Stewards of the Past booklet cover. Click to download the PDF.

One especially heady aspect of the Arkansas General Assembly’s creation of the Arkansas Archeological Survey (ARAS) in 1967 was the fact that the accompanying appropriation bill to fund the fledgling organization was also passed and fully funded at the recommended $125,000. That was, indeed, big money for a state archeological program at the time.
It perhaps goes without saying that establishing the ARAS Coordinating Office on the University of Arkansas campus along with research stations at three other campuses used up most of those funds. But not quite all. What to do with the rest?
As Bob McGimsey wrote in the History of the Arkansas Archeological Survey, printed by ARAS in 1992 to celebrate our 25th anniversary, he thought it might be useful to bring together a group of colleagues to review the status of Lower Mississippi Valley archeology a quarter-century after the landmark study conducted by Phillips, Ford, and Griffin. Neither Ford nor Phillips were able to participate, but James B. Griffin (University of Michigan) expressed interest and as a result the Mississippi Alluvial Valley Archeological Project (MAVAP) was created and with modest ARAS support a series of meetings and field trips drew the participation of many archeologists working in the region.
At one meeting in St. Louis, plans to support an initiative for federal legislation to protect archeological sites, leading eventually to passage of the Moss-Bennett Act, catalyzed a more immediate product: Stewards of the Past, a small booklet written by McGimsey, Hester Davis, and Carl Chapman (University of Missouri). Printed by ARAS in 1970, it was distributed at cost ($10 for 50 copies for the first run) by the Arkansas Archeological Society. Over the next few years 60,000 copies were distributed. Long out of print, in honor of ARAS’s 50th anniversary we are making available a PDF copy that our readers can download here.
Aimed at landowners, from individuals to small businesses and larger corporations, the booklet encouraged them to play their part in preserving archeological evidence of the past. Importantly, the booklet provided a series of principles and phrases that are as valuable today as they were back then. We provide below a selection of our favorites (italics in the original).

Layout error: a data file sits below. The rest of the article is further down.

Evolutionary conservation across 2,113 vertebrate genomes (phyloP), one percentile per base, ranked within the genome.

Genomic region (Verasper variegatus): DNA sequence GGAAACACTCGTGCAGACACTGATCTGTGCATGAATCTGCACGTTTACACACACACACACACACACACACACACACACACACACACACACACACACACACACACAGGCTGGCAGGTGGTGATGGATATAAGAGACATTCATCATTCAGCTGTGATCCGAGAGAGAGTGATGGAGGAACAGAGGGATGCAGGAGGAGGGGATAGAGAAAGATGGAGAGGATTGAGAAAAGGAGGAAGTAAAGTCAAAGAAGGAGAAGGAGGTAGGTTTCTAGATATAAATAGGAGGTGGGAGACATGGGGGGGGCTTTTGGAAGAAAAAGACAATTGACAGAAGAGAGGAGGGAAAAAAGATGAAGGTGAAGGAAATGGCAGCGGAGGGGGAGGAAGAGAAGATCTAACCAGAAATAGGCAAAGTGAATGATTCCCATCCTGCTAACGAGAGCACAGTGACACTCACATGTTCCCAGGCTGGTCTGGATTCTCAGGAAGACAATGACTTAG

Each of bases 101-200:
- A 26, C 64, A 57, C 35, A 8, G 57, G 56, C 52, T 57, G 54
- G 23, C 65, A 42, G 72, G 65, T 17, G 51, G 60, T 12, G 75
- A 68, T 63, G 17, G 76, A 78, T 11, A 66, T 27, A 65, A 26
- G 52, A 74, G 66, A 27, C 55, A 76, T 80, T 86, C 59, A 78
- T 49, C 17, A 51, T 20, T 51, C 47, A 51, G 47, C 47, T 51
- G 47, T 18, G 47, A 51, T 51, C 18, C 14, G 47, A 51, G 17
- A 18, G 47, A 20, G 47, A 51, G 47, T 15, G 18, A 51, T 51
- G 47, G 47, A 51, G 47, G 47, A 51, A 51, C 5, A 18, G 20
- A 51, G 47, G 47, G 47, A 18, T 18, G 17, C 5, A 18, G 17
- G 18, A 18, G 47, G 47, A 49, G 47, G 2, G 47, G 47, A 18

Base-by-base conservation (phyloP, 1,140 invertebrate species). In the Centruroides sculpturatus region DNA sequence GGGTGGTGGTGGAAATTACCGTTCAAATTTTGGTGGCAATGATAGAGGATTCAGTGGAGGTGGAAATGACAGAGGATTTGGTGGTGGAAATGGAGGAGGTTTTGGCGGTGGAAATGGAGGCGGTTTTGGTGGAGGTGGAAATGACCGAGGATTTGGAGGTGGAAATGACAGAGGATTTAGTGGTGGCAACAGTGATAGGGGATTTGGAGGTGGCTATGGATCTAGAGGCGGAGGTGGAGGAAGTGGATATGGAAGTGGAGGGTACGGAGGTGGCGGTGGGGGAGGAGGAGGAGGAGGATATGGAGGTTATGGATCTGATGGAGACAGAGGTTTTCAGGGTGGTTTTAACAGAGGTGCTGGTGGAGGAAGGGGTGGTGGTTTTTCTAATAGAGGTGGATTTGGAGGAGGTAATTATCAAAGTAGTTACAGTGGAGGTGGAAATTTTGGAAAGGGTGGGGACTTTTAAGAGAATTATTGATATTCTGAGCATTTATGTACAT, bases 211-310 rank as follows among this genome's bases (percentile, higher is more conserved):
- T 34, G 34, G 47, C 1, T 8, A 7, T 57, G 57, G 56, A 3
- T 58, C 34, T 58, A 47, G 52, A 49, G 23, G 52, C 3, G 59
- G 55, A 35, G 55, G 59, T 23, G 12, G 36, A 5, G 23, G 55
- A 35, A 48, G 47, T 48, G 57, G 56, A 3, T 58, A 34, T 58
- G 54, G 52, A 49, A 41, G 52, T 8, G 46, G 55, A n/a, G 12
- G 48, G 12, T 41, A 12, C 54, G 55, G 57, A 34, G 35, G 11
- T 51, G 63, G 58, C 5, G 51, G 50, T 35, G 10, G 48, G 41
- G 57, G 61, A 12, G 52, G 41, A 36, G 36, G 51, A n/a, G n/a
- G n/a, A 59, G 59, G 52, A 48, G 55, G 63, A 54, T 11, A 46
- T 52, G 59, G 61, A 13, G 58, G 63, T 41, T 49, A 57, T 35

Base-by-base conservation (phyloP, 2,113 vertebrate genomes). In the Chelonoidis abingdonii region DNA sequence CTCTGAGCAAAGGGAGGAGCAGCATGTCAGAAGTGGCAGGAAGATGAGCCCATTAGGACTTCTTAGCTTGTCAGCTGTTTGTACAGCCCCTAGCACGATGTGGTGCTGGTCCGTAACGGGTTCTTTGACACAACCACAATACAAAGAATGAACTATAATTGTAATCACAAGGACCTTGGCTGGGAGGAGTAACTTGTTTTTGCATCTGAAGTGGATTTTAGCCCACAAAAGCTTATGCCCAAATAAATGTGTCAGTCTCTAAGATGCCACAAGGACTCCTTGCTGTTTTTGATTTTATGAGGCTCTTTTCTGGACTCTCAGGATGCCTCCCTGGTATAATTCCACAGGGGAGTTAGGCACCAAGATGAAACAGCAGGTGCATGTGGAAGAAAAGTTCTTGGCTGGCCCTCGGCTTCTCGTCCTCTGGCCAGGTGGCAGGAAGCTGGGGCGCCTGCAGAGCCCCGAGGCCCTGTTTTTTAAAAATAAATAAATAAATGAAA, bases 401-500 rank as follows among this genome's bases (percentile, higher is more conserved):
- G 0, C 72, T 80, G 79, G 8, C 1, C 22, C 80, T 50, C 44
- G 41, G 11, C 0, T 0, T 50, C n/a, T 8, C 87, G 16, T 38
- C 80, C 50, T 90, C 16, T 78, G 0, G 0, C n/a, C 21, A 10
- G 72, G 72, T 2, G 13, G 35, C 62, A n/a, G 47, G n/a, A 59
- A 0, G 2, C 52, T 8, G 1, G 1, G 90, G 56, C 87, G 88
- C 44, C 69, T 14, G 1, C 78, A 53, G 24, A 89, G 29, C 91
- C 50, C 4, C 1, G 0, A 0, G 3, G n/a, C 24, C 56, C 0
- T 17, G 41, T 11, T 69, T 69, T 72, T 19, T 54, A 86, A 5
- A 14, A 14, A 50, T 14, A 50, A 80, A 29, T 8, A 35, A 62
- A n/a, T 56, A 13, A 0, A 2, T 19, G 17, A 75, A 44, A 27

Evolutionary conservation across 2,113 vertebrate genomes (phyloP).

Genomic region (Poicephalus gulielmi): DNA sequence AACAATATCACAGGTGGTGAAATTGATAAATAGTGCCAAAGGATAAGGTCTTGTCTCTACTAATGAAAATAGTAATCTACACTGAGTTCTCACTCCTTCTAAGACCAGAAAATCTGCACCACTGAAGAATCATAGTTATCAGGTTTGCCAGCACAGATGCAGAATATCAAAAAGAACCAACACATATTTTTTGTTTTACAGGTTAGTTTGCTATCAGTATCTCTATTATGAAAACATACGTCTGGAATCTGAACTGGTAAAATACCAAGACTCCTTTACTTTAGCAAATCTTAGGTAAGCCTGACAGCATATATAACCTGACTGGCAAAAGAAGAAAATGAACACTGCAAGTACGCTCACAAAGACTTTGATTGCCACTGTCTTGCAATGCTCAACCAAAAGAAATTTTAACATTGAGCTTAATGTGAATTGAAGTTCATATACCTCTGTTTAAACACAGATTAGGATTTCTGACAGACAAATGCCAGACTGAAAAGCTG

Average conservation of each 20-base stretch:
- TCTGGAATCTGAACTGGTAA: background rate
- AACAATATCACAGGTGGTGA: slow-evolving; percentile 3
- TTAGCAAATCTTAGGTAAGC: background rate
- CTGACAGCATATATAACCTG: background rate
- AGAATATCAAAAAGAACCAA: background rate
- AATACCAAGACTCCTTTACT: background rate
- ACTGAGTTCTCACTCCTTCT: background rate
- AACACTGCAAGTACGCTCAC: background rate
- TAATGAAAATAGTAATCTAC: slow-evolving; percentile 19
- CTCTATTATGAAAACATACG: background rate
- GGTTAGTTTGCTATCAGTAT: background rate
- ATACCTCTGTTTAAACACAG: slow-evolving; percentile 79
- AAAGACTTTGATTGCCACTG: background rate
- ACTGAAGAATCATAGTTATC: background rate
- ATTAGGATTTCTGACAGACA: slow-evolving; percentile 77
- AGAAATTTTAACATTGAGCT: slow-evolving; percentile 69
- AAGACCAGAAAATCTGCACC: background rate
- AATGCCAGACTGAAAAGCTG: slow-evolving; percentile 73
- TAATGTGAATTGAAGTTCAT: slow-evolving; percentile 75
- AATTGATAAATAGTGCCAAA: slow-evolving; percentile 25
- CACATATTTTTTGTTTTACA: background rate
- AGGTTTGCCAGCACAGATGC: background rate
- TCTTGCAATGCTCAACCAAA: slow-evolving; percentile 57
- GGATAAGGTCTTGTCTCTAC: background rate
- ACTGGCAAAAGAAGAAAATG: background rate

Why preserve the past?

“If we do not preserve this information, all future generations will have lost forever the ability to experience and profit fully from the past. We must exercise a stewardship over these resources with vigor and with a sense of urgency. … We cannot wait until it is more convenient or until there might be more funds from which to make appropriations, for there is no more time.

The past belongs to everyone.

“Knowledge of the past is a part of everyone’s basic heritage. Such knowledge is essential to understanding the present and preparing for the future. Availability of this knowledge can be viewed as one of the basic rights of each of us. Because this knowledge does belong to all, it should not be within the power of any individual or any organization to deprive everyone else of essential elements of that knowledge …”

"Preserving the Past for the Future" - an early logo of the Survey.Archeological sites are non-renewable resources.

“The principal source of information about prehistoric and most early historic settlement in this country is in the ground. Whenever there are no written sources, or when these sources are inadequate, we must rely on the objects which remain in the ground… Through careful and scientific excavation it is possible to learn of the achievements, the failures, and the knowledge of those who lived in this land before us … the past can be brought to life again and can become a part of the education of our children. Whenever the ground is disturbed, information about the past may be destroyed forever. It is not possible to grow a new Indian site!”

Preservation of our nation’s archeological heritage requires everyone’s support.

“The one way in which every individual may serve as a Steward of the Past is by actively supporting local, state, and Federal programs which accomplish this purpose… We who are alive today possess the last opportunity to save, preserve, or somehow record a meaningful portion of the long record of man’s experience and achievements. Our children cannot preserve the past for their children unless we help preserve it for them. By tomorrow, yesterday will be gone.”
McGimsey, Charles R., Hester A. Davis, and Carl Chapman
1970 These are the Stewards of the Past. Mississippi Alluvial Valley Archeological Project.


About This Series

The Arkansas Archeological Survey celebrates its 50th anniversary in 2017. Our mission to study and conserve the state's archeological heritage and to communicate our knowledge to the public was established by the Arkansas legislature with passage of Act 39 in 1967. In honor of that occasion, we are posting weekly “Historic Moments” to share memories of some of our most interesting accomplishments and experiences.